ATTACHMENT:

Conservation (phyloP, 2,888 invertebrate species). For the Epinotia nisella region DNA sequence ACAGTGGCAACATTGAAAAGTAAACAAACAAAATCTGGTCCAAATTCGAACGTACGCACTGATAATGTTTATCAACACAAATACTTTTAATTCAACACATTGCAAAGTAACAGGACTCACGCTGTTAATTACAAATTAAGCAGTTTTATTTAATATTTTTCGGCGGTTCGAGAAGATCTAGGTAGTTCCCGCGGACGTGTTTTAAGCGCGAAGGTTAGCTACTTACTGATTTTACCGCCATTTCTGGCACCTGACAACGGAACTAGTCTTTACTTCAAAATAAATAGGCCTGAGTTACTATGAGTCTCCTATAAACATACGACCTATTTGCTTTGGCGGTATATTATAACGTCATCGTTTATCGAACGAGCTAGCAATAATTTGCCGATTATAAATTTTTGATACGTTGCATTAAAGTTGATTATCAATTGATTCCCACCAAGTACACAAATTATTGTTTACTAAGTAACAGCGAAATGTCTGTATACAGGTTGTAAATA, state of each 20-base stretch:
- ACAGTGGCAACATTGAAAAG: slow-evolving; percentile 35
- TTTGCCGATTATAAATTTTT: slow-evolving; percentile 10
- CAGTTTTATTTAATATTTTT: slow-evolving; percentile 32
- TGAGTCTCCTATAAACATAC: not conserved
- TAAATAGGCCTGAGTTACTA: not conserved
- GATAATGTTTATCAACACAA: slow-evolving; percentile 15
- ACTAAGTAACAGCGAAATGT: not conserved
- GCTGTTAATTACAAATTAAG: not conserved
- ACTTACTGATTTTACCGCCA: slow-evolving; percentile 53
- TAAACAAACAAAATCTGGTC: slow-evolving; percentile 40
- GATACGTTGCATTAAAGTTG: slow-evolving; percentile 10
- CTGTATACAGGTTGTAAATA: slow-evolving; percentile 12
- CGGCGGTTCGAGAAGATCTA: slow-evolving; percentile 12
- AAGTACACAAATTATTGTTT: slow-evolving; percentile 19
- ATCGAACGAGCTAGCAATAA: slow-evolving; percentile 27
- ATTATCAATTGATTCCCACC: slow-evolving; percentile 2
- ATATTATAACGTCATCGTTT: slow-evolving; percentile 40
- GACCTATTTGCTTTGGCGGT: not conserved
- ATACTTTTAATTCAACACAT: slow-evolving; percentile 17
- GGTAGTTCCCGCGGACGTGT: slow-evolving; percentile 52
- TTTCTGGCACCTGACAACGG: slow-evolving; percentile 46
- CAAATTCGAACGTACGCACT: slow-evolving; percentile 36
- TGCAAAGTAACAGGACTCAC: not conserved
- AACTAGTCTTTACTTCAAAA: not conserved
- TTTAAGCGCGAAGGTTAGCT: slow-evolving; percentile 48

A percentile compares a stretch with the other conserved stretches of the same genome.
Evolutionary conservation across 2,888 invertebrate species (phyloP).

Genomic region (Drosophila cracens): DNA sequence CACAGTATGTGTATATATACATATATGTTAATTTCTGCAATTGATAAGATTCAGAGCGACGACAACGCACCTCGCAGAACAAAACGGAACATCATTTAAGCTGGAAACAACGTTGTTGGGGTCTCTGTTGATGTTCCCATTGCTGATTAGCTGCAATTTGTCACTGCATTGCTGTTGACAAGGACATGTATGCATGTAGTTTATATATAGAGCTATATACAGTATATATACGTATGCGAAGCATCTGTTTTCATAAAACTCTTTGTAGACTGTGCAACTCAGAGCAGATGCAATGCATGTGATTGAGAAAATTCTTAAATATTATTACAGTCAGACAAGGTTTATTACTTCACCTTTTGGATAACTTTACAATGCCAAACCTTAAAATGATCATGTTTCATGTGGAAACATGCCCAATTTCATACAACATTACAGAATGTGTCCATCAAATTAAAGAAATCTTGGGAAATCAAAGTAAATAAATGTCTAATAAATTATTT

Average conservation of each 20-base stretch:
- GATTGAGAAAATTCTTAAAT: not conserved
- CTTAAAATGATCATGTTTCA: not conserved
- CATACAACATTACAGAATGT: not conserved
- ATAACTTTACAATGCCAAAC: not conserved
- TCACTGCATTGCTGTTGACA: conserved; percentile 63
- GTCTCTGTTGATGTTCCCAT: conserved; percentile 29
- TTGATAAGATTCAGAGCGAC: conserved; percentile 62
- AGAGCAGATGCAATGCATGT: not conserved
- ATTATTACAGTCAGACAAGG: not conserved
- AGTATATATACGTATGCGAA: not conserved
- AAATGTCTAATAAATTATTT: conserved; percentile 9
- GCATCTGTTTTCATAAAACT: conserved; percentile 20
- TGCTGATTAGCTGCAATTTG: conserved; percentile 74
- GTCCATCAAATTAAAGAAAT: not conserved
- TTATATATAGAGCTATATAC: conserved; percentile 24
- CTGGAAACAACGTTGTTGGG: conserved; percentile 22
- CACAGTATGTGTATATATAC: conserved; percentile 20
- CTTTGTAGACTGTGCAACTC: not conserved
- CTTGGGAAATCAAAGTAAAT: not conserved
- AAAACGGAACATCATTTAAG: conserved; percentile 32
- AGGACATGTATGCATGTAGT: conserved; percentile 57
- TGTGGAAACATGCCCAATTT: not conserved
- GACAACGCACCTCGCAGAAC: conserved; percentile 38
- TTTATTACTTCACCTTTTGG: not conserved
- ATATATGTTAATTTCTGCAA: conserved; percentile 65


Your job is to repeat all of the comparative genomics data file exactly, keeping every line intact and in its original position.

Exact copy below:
Conservation (phyloP, 2,888 invertebrate species). For the Epinotia nisella region DNA sequence ACAGTGGCAACATTGAAAAGTAAACAAACAAAATCTGGTCCAAATTCGAACGTACGCACTGATAATGTTTATCAACACAAATACTTTTAATTCAACACATTGCAAAGTAACAGGACTCACGCTGTTAATTACAAATTAAGCAGTTTTATTTAATATTTTTCGGCGGTTCGAGAAGATCTAGGTAGTTCCCGCGGACGTGTTTTAAGCGCGAAGGTTAGCTACTTACTGATTTTACCGCCATTTCTGGCACCTGACAACGGAACTAGTCTTTACTTCAAAATAAATAGGCCTGAGTTACTATGAGTCTCCTATAAACATACGACCTATTTGCTTTGGCGGTATATTATAACGTCATCGTTTATCGAACGAGCTAGCAATAATTTGCCGATTATAAATTTTTGATACGTTGCATTAAAGTTGATTATCAATTGATTCCCACCAAGTACACAAATTATTGTTTACTAAGTAACAGCGAAATGTCTGTATACAGGTTGTAAATA, state of each 20-base stretch:
- ACAGTGGCAACATTGAAAAG: slow-evolving; percentile 35
- TTTGCCGATTATAAATTTTT: slow-evolving; percentile 10
- CAGTTTTATTTAATATTTTT: slow-evolving; percentile 32
- TGAGTCTCCTATAAACATAC: not conserved
- TAAATAGGCCTGAGTTACTA: not conserved
- GATAATGTTTATCAACACAA: slow-evolving; percentile 15
- ACTAAGTAACAGCGAAATGT: not conserved
- GCTGTTAATTACAAATTAAG: not conserved
- ACTTACTGATTTTACCGCCA: slow-evolving; percentile 53
- TAAACAAACAAAATCTGGTC: slow-evolving; percentile 40
- GATACGTTGCATTAAAGTTG: slow-evolving; percentile 10
- CTGTATACAGGTTGTAAATA: slow-evolving; percentile 12
- CGGCGGTTCGAGAAGATCTA: slow-evolving; percentile 12
- AAGTACACAAATTATTGTTT: slow-evolving; percentile 19
- ATCGAACGAGCTAGCAATAA: slow-evolving; percentile 27
- ATTATCAATTGATTCCCACC: slow-evolving; percentile 2
- ATATTATAACGTCATCGTTT: slow-evolving; percentile 40
- GACCTATTTGCTTTGGCGGT: not conserved
- ATACTTTTAATTCAACACAT: slow-evolving; percentile 17
- GGTAGTTCCCGCGGACGTGT: slow-evolving; percentile 52
- TTTCTGGCACCTGACAACGG: slow-evolving; percentile 46
- CAAATTCGAACGTACGCACT: slow-evolving; percentile 36
- TGCAAAGTAACAGGACTCAC: not conserved
- AACTAGTCTTTACTTCAAAA: not conserved
- TTTAAGCGCGAAGGTTAGCT: slow-evolving; percentile 48

A percentile compares a stretch with the other conserved stretches of the same genome.
Evolutionary conservation across 2,888 invertebrate species (phyloP).

Genomic region (Drosophila cracens): DNA sequence CACAGTATGTGTATATATACATATATGTTAATTTCTGCAATTGATAAGATTCAGAGCGACGACAACGCACCTCGCAGAACAAAACGGAACATCATTTAAGCTGGAAACAACGTTGTTGGGGTCTCTGTTGATGTTCCCATTGCTGATTAGCTGCAATTTGTCACTGCATTGCTGTTGACAAGGACATGTATGCATGTAGTTTATATATAGAGCTATATACAGTATATATACGTATGCGAAGCATCTGTTTTCATAAAACTCTTTGTAGACTGTGCAACTCAGAGCAGATGCAATGCATGTGATTGAGAAAATTCTTAAATATTATTACAGTCAGACAAGGTTTATTACTTCACCTTTTGGATAACTTTACAATGCCAAACCTTAAAATGATCATGTTTCATGTGGAAACATGCCCAATTTCATACAACATTACAGAATGTGTCCATCAAATTAAAGAAATCTTGGGAAATCAAAGTAAATAAATGTCTAATAAATTATTT

Average conservation of each 20-base stretch:
- GATTGAGAAAATTCTTAAAT: not conserved
- CTTAAAATGATCATGTTTCA: not conserved
- CATACAACATTACAGAATGT: not conserved
- ATAACTTTACAATGCCAAAC: not conserved
- TCACTGCATTGCTGTTGACA: conserved; percentile 63
- GTCTCTGTTGATGTTCCCAT: conserved; percentile 29
- TTGATAAGATTCAGAGCGAC: conserved; percentile 62
- AGAGCAGATGCAATGCATGT: not conserved
- ATTATTACAGTCAGACAAGG: not conserved
- AGTATATATACGTATGCGAA: not conserved
- AAATGTCTAATAAATTATTT: conserved; percentile 9
- GCATCTGTTTTCATAAAACT: conserved; percentile 20
- TGCTGATTAGCTGCAATTTG: conserved; percentile 74
- GTCCATCAAATTAAAGAAAT: not conserved
- TTATATATAGAGCTATATAC: conserved; percentile 24
- CTGGAAACAACGTTGTTGGG: conserved; percentile 22
- CACAGTATGTGTATATATAC: conserved; percentile 20
- CTTTGTAGACTGTGCAACTC: not conserved
- CTTGGGAAATCAAAGTAAAT: not conserved
- AAAACGGAACATCATTTAAG: conserved; percentile 32
- AGGACATGTATGCATGTAGT: conserved; percentile 57
- TGTGGAAACATGCCCAATTT: not conserved
- GACAACGCACCTCGCAGAAC: conserved; percentile 38
- TTTATTACTTCACCTTTTGG: not conserved
- ATATATGTTAATTTCTGCAA: conserved; percentile 65